I quivered in anticipation as the first dish was placed on the table: RICE.  My heart sank to the pit of my stomach as the second dish was placed on the table: BEANS.  I began to sob - yes, literally SOB when the third dish was placed on the table: SOME SORT OF MEAT (I think it was chicken!).  I don't think I stopped crying for about an hour.  My Mission President and his wife were at a loss because they couldn't understand what I was saying.  They were from Sao Paulo Brazil and although they spoke pretty good English they couldn't quite understand the garbled words coming from this weeping young woman.  My companion happened to be an American, and she attempted to talk to me - but I was too much in shock.  The thought hit me that I had another year and a half of rice and beans for every, and I mean EVERY meal.  SIGH! The good news, not every meal was rice and beans.  There was pasta every once in a while (no spaghetti sauce, just pasta with oil - maybe some cilantro if we were lucky), and some of the best beet and potato salad you can imagine!  By the time I went home I had lost quite a few pounds, and I did gain a love of rice and beans (although NOT every day).

The moral to this story - it is important to find a variety of activities that can both stimulate and calm down the senses to best help Chase.  Not only that, but it is imperative that we get an idea of what happens during a typical day - so that we can prepare and implement some of the activities.

Our first assignment:
Chase Starts Kindergarten in 2 and a half weeks.  He has had a bit of an unstructured summer, which has been interesting and often frustrating.  It has been hard to juggle five different people  let me tell you.  The next couple of weeks we begin to create a bit more structure to prepare him for what he will be facing in the classroom.  I will contact the school and find out what time to expect the school bus, when class starts, when he will eat lunch, when his special classes (gym, library, art, music) will be, when will he be pulled out for Speech, OT, etc.  I will set up our day to kind of mimic these activities - which will be fun for Chase and Emma - they love to "play" school.  The weekends have pretty much been the same for 5 years - so that will continue to be the same.

By noting what his daily schedule is we can then begin to put the pieces together as to what causes meltdown, curb some of the excess energy, help him focus, and everything else his little body needs.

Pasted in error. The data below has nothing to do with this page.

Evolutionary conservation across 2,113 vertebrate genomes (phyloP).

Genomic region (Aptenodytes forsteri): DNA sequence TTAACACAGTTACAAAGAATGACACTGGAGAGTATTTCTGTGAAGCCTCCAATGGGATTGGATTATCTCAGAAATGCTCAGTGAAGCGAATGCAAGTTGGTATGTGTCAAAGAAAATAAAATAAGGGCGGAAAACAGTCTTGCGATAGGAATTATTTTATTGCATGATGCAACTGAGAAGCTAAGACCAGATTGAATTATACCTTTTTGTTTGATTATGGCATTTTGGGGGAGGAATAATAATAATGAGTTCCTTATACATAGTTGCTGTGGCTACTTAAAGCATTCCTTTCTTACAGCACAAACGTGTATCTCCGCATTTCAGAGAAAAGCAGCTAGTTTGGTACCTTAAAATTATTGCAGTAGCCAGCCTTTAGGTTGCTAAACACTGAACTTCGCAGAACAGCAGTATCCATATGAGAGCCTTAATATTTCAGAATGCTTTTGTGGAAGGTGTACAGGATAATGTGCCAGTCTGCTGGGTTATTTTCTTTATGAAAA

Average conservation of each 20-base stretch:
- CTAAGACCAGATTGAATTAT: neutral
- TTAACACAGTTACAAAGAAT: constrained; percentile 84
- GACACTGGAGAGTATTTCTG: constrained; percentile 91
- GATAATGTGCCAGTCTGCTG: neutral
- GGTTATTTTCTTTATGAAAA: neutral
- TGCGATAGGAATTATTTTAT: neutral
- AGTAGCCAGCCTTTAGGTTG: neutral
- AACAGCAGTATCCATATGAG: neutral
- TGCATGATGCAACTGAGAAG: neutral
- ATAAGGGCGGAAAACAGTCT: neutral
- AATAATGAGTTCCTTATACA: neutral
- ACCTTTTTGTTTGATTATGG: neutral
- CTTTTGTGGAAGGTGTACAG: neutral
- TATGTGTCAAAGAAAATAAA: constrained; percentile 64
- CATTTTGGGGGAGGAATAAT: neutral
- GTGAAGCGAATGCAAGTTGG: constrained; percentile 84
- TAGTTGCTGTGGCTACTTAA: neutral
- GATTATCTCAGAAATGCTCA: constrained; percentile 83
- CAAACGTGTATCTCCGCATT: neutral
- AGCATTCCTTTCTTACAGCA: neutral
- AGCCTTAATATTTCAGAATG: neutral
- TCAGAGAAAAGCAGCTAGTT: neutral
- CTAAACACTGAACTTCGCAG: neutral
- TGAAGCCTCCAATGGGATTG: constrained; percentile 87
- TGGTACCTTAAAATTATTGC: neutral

In This Series

Creating A Sensory Diet - Intro
Creating a Daily Schedule
We Have a Schedule, Now What?
Finding The Trouble Zones

Wednesday, July 25, 2012

Alphabet Play With Stickers

The other day as I walked through the school supply section (this time of year I do it each time I'm at the store just hoping to find another treasure) I came across some alphabet stickers.  I knew I would find a treasure!!  I had several ideas in mind to use theses stickers - but the one I chose for Chase was the following:

Historically Speaking

Historically, reading instruction followed three main theories on literacy instruction.  There is phonic instruction, Whole-language instruction, and the balanced approach.  It is actually fascinating to go back and read where all these approaches came from, how proponents for each one argue about how they are the best!  For me, I think use them all until you find a good fit for the particular child - because children are different. 

Phonics Instruction:

  1. Teaching children alphabetic principle is key.  Learning the alphabet doesn't come by just looking at words.  I know when I learned both Spanish and Portuguese until I learned their alphabet the letters on the books I purchased didn't make sense, not even when I tried.  I mean try saying the word tabom.  You probably pronounced it ta-bomb (unless you speak Portuguese).  It is actually pronounced ta-bong (the g being only slightly said.)   If you look back at earilier colonial america reading instruction started off with hornbooks you will notice the alphabet with a syllabary printed on each of these little paddles.  I found a neat website that not only has pictures of a hornbook - but instructions on how to make one for my kids.  I see a project in my future.  Teaching the alphabetic principle was so important to Noah Webster in the early 1800's that he developed spellers which included alphabetic instruction as well as sentences and literature.  His greatest contribution to the world of literacy is of course the Websters Dictionary (Elias, 2009).